I make progress going forward with some changes, then I find myself going back to a previous chapter for more tweaks, then back forward again. I'm making changes, and I feel like they're improving the thing, but it doesn't feel like I'm getting anywhere.

It's not going around in circles. It's going back and forth. The thing about tennis, is that the ball doesn't go anywhere. It's stuck in that one rectangle the whole time. The only time people cheer, is when that ball finally gets past one of the guys hellbent on keeping it in that rectangle. Right now, that's how I feel. I want to bust out of that rectangle.

There are frustrating things in all phases of a work in progress. But I just wish this WIP was heavier on the progress and a little less on the work.

But I'm almost done with the rewrite. That will most definitely be progress. I'll keep plowing forward, and the key is to not lose focus on the big pictures. Sooner or later, I'll be off of this damn tennis court.

Wednesday, April 28, 2010

Rewrite takes its toll

It's been 10 days since my last post. It seems like 10 years.

Well, maybe that's just how much I've aged in that time. In the past 10 days, I have been enlightened, distracted, overjoyed, embittered, intoxicated, and even bit by a spider. And all of that came about either during or as a result of my current rewriting process.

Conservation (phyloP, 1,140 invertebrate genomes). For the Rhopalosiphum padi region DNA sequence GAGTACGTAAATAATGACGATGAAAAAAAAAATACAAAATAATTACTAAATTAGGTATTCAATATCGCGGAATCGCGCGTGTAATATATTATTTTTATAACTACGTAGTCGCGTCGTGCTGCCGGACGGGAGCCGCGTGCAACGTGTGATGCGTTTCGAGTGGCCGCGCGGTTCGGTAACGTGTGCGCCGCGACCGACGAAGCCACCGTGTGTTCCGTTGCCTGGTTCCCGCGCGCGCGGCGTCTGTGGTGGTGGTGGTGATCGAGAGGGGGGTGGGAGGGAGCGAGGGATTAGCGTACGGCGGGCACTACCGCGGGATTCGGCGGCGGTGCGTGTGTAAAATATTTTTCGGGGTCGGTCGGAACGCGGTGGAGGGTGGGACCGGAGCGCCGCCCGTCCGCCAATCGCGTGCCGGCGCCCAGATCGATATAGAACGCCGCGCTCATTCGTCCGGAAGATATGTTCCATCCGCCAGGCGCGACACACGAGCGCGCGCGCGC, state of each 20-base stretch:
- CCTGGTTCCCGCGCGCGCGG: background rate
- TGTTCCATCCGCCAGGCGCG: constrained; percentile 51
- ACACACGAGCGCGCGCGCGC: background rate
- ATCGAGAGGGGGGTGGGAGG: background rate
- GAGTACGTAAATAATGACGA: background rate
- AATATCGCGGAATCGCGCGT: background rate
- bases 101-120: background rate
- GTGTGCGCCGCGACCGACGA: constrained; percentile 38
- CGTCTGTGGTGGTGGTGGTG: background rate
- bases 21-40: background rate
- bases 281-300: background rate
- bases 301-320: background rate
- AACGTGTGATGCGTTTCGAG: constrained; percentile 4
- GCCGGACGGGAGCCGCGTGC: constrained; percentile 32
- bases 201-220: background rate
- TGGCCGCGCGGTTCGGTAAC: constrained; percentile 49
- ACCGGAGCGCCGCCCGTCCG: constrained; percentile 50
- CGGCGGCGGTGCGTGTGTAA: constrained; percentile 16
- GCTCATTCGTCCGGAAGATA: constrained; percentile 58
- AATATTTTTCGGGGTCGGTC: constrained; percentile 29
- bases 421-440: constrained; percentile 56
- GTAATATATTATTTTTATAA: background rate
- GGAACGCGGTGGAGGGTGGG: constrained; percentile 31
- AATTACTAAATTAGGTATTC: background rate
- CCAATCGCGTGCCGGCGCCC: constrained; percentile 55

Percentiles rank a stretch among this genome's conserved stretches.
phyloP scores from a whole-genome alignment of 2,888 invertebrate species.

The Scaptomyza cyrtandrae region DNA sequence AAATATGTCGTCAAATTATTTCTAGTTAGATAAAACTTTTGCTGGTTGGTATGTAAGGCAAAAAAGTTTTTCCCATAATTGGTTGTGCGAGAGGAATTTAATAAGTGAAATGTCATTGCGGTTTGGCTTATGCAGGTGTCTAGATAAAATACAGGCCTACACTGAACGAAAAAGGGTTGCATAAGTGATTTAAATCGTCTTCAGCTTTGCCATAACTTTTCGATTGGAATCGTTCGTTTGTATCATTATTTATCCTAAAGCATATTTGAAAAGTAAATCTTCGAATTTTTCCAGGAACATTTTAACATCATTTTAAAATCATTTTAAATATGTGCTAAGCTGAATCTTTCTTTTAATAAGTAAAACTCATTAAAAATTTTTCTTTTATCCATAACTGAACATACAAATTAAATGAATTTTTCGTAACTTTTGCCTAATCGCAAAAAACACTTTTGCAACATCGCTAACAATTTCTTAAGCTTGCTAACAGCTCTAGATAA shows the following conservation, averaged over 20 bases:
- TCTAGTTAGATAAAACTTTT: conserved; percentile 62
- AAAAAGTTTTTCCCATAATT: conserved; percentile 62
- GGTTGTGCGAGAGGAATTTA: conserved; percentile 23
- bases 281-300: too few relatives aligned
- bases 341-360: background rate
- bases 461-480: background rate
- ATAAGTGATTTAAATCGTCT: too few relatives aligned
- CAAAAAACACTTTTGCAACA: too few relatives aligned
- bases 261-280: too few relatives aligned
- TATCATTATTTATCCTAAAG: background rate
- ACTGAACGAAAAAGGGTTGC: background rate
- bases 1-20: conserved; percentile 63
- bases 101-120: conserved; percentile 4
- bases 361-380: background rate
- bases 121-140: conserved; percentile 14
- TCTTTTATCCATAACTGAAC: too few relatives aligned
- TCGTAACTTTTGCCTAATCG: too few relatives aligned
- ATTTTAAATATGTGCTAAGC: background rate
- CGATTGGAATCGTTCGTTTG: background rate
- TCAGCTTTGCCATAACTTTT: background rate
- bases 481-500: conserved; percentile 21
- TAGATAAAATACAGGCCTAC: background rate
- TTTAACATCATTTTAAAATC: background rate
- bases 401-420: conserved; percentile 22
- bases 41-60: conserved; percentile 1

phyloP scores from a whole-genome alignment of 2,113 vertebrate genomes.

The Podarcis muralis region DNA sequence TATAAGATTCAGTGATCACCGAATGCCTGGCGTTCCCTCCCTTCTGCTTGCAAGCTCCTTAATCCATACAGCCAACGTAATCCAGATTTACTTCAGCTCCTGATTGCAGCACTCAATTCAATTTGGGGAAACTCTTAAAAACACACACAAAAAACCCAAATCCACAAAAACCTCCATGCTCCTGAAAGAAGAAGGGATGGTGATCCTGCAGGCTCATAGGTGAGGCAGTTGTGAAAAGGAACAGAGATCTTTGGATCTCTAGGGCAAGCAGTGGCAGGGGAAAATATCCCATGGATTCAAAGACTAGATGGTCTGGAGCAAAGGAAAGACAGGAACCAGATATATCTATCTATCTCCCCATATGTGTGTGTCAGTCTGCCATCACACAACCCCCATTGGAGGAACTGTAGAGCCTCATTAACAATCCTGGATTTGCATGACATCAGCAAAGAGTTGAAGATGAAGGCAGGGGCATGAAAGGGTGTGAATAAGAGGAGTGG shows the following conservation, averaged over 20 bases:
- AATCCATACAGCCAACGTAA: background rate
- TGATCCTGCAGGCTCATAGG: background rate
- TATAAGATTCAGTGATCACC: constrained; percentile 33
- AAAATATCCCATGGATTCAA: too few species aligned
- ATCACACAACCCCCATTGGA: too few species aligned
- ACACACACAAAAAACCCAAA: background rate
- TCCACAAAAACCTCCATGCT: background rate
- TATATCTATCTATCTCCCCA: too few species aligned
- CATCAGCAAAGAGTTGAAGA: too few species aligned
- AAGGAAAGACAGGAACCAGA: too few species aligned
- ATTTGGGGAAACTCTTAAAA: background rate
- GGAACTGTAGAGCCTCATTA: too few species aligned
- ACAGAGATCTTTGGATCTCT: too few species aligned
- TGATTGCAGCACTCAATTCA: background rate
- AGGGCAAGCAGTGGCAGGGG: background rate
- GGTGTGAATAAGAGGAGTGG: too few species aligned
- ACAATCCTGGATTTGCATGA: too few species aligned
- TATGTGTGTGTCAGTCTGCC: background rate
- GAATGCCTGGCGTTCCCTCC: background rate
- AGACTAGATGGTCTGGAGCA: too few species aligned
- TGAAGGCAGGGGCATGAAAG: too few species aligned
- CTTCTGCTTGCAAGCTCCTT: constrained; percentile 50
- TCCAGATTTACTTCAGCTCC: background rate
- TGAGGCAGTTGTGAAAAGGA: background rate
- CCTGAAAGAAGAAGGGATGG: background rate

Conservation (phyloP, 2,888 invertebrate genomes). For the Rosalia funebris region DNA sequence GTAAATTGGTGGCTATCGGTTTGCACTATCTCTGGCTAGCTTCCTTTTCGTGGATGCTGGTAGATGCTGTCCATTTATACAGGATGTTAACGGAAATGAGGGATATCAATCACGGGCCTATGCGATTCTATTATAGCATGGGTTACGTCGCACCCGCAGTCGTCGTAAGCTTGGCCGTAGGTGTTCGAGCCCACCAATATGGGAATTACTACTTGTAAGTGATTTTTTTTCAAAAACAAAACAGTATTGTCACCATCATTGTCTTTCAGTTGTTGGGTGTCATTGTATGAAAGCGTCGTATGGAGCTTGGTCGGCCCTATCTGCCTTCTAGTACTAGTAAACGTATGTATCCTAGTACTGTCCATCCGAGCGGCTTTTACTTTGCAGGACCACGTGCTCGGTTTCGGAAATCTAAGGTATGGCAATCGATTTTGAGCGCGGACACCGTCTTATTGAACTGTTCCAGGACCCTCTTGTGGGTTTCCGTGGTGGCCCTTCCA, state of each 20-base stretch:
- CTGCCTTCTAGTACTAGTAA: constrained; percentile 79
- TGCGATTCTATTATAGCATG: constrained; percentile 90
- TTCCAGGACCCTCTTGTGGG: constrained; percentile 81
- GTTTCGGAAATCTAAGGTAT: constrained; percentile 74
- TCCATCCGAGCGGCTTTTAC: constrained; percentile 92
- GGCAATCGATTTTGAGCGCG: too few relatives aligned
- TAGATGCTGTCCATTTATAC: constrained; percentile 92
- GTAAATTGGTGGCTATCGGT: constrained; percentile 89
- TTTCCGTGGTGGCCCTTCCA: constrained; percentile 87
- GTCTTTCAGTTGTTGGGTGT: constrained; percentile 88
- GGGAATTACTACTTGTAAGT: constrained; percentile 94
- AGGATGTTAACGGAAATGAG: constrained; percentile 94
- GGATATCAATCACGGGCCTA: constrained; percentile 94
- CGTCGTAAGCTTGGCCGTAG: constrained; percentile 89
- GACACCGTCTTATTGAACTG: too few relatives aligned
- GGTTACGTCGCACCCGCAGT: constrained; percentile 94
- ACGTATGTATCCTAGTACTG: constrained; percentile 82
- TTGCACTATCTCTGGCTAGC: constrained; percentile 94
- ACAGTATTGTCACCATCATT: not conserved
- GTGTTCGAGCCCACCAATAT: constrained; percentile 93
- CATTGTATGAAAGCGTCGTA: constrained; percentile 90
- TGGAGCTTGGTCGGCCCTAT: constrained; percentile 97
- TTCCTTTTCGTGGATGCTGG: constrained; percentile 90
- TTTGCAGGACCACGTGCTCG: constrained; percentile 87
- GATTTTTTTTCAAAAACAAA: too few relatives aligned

It's getting to be a bit of a wear on the constitution, to be sure. The problem is that I don't really like second-guessing myself, but it's imperative that I do so. As a newspaper reporter, I hack things out, give it one tidy run through and POOF it's out of my hands. Then I'm on to the next story.

This is much bigger, much more involved, and much more important to me than some story about a hockey coach I crank out in 30 minutes. My writing is me, and I don't want to screw it up. I don't know if my story is better or worse. Obviously, I think it's better - now anyway. Back to the newspaper stuff, I'm used to getting done and it's right the first time and that's good enough. Now, that's not good enough, and it's a little of an adjustment for me.

I've made great headway, and I should be closing in at wrapping up this draft some time in the near future. And then I'll give it to some buddies to read and rip to shreds. But for now, I'm still plowing through.